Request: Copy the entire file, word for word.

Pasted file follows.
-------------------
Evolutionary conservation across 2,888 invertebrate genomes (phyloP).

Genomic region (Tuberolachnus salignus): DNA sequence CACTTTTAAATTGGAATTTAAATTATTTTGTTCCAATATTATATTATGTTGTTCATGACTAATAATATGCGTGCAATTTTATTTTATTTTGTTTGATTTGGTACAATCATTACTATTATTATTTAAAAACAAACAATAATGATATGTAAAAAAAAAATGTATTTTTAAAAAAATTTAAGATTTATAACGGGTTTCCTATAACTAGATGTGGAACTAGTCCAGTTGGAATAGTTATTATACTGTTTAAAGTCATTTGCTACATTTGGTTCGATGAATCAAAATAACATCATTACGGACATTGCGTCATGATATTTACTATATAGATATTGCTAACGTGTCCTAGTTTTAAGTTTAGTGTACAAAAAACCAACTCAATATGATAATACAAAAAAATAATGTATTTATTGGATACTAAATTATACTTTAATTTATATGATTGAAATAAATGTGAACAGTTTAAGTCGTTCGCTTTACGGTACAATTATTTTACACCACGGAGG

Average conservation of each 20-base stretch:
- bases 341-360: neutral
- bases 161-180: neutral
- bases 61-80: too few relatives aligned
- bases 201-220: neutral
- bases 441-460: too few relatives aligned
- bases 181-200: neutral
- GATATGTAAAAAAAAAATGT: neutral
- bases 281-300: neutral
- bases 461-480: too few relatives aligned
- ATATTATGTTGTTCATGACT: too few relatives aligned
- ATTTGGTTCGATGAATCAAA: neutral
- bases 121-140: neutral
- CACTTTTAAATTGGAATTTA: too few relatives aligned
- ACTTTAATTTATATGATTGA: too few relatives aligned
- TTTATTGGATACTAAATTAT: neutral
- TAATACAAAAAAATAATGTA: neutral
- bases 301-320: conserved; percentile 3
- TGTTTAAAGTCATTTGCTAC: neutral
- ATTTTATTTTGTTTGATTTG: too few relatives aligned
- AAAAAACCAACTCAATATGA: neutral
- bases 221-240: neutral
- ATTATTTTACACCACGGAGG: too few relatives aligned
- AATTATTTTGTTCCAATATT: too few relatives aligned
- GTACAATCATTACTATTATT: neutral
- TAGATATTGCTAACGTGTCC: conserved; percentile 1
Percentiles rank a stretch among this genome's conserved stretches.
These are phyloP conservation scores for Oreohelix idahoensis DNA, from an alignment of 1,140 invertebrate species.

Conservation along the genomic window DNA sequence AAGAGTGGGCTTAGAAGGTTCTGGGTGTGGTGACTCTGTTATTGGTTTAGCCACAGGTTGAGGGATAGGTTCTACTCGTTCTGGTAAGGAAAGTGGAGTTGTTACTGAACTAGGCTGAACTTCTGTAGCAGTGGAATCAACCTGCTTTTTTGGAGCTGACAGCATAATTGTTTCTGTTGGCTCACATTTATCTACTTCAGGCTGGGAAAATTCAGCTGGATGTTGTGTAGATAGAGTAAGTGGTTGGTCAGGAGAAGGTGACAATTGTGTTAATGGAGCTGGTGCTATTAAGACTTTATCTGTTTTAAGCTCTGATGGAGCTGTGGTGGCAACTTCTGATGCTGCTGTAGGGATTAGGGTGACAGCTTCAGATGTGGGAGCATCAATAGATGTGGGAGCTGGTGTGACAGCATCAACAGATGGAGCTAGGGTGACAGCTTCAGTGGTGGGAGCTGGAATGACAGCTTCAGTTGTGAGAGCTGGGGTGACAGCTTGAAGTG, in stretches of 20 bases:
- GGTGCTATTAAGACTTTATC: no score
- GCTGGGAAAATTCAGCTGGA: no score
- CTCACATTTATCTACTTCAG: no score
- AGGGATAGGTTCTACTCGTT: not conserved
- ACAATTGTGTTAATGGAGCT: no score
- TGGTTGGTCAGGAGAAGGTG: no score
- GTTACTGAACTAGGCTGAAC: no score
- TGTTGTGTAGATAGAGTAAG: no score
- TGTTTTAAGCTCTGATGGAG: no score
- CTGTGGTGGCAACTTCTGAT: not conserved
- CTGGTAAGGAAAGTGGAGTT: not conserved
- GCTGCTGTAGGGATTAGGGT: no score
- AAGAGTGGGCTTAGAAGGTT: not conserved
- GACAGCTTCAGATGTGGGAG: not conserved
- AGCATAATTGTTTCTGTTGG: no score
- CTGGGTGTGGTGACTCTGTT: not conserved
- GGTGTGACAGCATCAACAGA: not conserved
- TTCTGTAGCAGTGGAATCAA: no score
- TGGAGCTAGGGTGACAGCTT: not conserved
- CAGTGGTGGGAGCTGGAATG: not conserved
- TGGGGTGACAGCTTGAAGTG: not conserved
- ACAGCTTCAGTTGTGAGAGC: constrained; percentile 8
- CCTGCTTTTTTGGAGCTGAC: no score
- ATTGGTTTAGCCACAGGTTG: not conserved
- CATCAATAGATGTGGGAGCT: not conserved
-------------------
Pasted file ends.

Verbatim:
Evolutionary conservation across 2,888 invertebrate genomes (phyloP).

Genomic region (Tuberolachnus salignus): DNA sequence CACTTTTAAATTGGAATTTAAATTATTTTGTTCCAATATTATATTATGTTGTTCATGACTAATAATATGCGTGCAATTTTATTTTATTTTGTTTGATTTGGTACAATCATTACTATTATTATTTAAAAACAAACAATAATGATATGTAAAAAAAAAATGTATTTTTAAAAAAATTTAAGATTTATAACGGGTTTCCTATAACTAGATGTGGAACTAGTCCAGTTGGAATAGTTATTATACTGTTTAAAGTCATTTGCTACATTTGGTTCGATGAATCAAAATAACATCATTACGGACATTGCGTCATGATATTTACTATATAGATATTGCTAACGTGTCCTAGTTTTAAGTTTAGTGTACAAAAAACCAACTCAATATGATAATACAAAAAAATAATGTATTTATTGGATACTAAATTATACTTTAATTTATATGATTGAAATAAATGTGAACAGTTTAAGTCGTTCGCTTTACGGTACAATTATTTTACACCACGGAGG

Average conservation of each 20-base stretch:
- bases 341-360: neutral
- bases 161-180: neutral
- bases 61-80: too few relatives aligned
- bases 201-220: neutral
- bases 441-460: too few relatives aligned
- bases 181-200: neutral
- GATATGTAAAAAAAAAATGT: neutral
- bases 281-300: neutral
- bases 461-480: too few relatives aligned
- ATATTATGTTGTTCATGACT: too few relatives aligned
- ATTTGGTTCGATGAATCAAA: neutral
- bases 121-140: neutral
- CACTTTTAAATTGGAATTTA: too few relatives aligned
- ACTTTAATTTATATGATTGA: too few relatives aligned
- TTTATTGGATACTAAATTAT: neutral
- TAATACAAAAAAATAATGTA: neutral
- bases 301-320: conserved; percentile 3
- TGTTTAAAGTCATTTGCTAC: neutral
- ATTTTATTTTGTTTGATTTG: too few relatives aligned
- AAAAAACCAACTCAATATGA: neutral
- bases 221-240: neutral
- ATTATTTTACACCACGGAGG: too few relatives aligned
- AATTATTTTGTTCCAATATT: too few relatives aligned
- GTACAATCATTACTATTATT: neutral
- TAGATATTGCTAACGTGTCC: conserved; percentile 1
Percentiles rank a stretch among this genome's conserved stretches.
These are phyloP conservation scores for Oreohelix idahoensis DNA, from an alignment of 1,140 invertebrate species.

Conservation along the genomic window DNA sequence AAGAGTGGGCTTAGAAGGTTCTGGGTGTGGTGACTCTGTTATTGGTTTAGCCACAGGTTGAGGGATAGGTTCTACTCGTTCTGGTAAGGAAAGTGGAGTTGTTACTGAACTAGGCTGAACTTCTGTAGCAGTGGAATCAACCTGCTTTTTTGGAGCTGACAGCATAATTGTTTCTGTTGGCTCACATTTATCTACTTCAGGCTGGGAAAATTCAGCTGGATGTTGTGTAGATAGAGTAAGTGGTTGGTCAGGAGAAGGTGACAATTGTGTTAATGGAGCTGGTGCTATTAAGACTTTATCTGTTTTAAGCTCTGATGGAGCTGTGGTGGCAACTTCTGATGCTGCTGTAGGGATTAGGGTGACAGCTTCAGATGTGGGAGCATCAATAGATGTGGGAGCTGGTGTGACAGCATCAACAGATGGAGCTAGGGTGACAGCTTCAGTGGTGGGAGCTGGAATGACAGCTTCAGTTGTGAGAGCTGGGGTGACAGCTTGAAGTG, in stretches of 20 bases:
- GGTGCTATTAAGACTTTATC: no score
- GCTGGGAAAATTCAGCTGGA: no score
- CTCACATTTATCTACTTCAG: no score
- AGGGATAGGTTCTACTCGTT: not conserved
- ACAATTGTGTTAATGGAGCT: no score
- TGGTTGGTCAGGAGAAGGTG: no score
- GTTACTGAACTAGGCTGAAC: no score
- TGTTGTGTAGATAGAGTAAG: no score
- TGTTTTAAGCTCTGATGGAG: no score
- CTGTGGTGGCAACTTCTGAT: not conserved
- CTGGTAAGGAAAGTGGAGTT: not conserved
- GCTGCTGTAGGGATTAGGGT: no score
- AAGAGTGGGCTTAGAAGGTT: not conserved
- GACAGCTTCAGATGTGGGAG: not conserved
- AGCATAATTGTTTCTGTTGG: no score
- CTGGGTGTGGTGACTCTGTT: not conserved
- GGTGTGACAGCATCAACAGA: not conserved
- TTCTGTAGCAGTGGAATCAA: no score
- TGGAGCTAGGGTGACAGCTT: not conserved
- CAGTGGTGGGAGCTGGAATG: not conserved
- TGGGGTGACAGCTTGAAGTG: not conserved
- ACAGCTTCAGTTGTGAGAGC: constrained; percentile 8
- CCTGCTTTTTTGGAGCTGAC: no score
- ATTGGTTTAGCCACAGGTTG: not conserved
- CATCAATAGATGTGGGAGCT: not conserved